Question: "Is cessationism biblical? What is a cessationist?"
Answer: Cessationism is the view that the “miracle gifts” of tongues and healing have ceased—that the end of the apostolic age brought about a cessation of the miracles associated with that age. Most cessationists believe that, while God can and still does perform miracles today, the Holy Spirit no longer uses individuals to perform miraculous signs.
The biblical record shows that miracles occurred during particular periods for the specific purpose of authenticating a new message from God. Moses was enabled to perform miracles to authenticate his ministry before Pharaoh (Exodus 4:1-8). Elijah was given miracles to authenticate his ministry before Ahab (1 Kings 17:1; 18:24). The apostles were given miracles to authenticate their ministry before Israel (Acts 4:10, 16).
Jesus’ ministry was also marked by miracles, which the Apostle John calls “signs” (John 2:11). John’s point is that the miracles were proofs of the authenticity of Jesus’ message.
After Jesus’ resurrection, as the Church was being established and the New Testament was being written, the apostles demonstrated “signs” such as tongues and the power to heal. “Tongues are for a sign, not to them that believe, but to them that believe not” (1 Corinthians 14:22, a verse that plainly says the gift was never intended to edify the church).
The Apostle Paul predicted that the gift of tongues would cease (1 Corinthians 13:8). Here are six proofs that it has already ceased:
1) The apostles, through whom tongues came, were unique in the history of the church. Once their ministry was accomplished, the need for authenticating signs ceased to exist.
2) The miracle (or sign) gifts are only mentioned in the earliest epistles, such as 1 Corinthians. Later books, such as Ephesians and Romans, contain detailed passages on the gifts of the Spirit, but the miracle gifts are not mentioned, although Romans does mention the gift of prophecy. The Greek word translated “prophecy” means “speaking forth” and does not necessarily include prediction of the future.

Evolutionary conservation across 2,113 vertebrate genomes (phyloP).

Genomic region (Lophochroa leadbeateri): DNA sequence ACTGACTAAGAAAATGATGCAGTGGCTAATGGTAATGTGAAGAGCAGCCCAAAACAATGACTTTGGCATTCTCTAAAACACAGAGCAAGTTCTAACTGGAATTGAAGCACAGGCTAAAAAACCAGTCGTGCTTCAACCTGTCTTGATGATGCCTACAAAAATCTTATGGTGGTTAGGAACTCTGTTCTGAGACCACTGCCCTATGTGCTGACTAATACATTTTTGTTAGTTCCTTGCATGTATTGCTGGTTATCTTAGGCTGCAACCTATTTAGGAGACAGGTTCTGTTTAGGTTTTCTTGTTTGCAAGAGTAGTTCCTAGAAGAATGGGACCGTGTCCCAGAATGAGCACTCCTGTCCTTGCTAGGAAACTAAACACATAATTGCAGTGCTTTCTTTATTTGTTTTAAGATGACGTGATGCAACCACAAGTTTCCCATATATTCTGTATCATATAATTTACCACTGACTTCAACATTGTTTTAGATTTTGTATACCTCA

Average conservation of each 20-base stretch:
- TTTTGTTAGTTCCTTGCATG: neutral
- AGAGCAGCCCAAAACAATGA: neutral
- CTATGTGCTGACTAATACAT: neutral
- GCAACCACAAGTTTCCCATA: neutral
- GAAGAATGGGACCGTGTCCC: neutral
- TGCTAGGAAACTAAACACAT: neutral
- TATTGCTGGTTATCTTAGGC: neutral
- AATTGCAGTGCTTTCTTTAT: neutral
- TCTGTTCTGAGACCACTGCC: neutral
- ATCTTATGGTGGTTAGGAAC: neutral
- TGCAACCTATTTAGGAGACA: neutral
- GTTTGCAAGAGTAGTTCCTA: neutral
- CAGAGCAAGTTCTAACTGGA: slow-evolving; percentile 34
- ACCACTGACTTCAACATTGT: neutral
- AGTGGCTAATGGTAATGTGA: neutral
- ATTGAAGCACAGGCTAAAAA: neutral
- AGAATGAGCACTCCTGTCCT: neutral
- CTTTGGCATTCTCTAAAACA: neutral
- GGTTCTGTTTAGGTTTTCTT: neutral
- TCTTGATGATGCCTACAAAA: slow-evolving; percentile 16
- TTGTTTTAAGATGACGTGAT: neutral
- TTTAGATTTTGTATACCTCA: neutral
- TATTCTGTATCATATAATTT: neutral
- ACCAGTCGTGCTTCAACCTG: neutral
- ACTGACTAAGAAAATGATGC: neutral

3) The gift of tongues was a sign to unbelieving Israel that God’s salvation was now available to other nations. See 1 Corinthians 14:21-22 and Isaiah 28:11-12.
4) Tongues was an inferior gift to prophecy (preaching). Preaching the Word of God edifies believers, whereas tongues does not. Believers are told to seek prophesying over speaking in tongues (1 Corinthians 14:1-3).
5) History indicates that tongues did cease. Tongues are not mentioned at all by the Post-Apostolic Fathers. Other writers such as Justin Martyr, Origen, Chrysostom, and Augustine considered tongues something that happened only in the earliest days of the Church.
6) Current observation confirms that the miracle of tongues has ceased. If the gift were still available today, there would be no need for missionaries to attend language school. Missionaries would be able to travel to any country and speak any language fluently, just as the apostles were able to speak in Acts 2. As for the miracle gift of healing, we see in Scripture that healing was associated with the ministry of Jesus and the apostles (Luke 9:1-2). And we see that as the era of the apostles drew to a close, healing, like tongues, became less frequent. The Apostle Paul, who raised Eutychus from the dead (Acts 20:9-12), did not heal Epaphroditus (Philippians 2:25-27), Trophimus (2 Timothy 4:20), Timothy (1 Timothy 5:23), or even himself (2 Corinthians 12:7-9). The reasons for Paul’s “failures to heal” are 1) the gift was never intended to make every Christian well, but to authenticate apostleship; and 2) the authority of the apostles had been sufficiently proved, making further miracles unnecessary.
The reasons stated above are evidence for cessationism. According to 1 Corinthians 13:13-14:1, we would do well to “pursue love,” the greatest gift of all. If we are to desire gifts, we should desire to speak forth the Word of God, that all may be edified.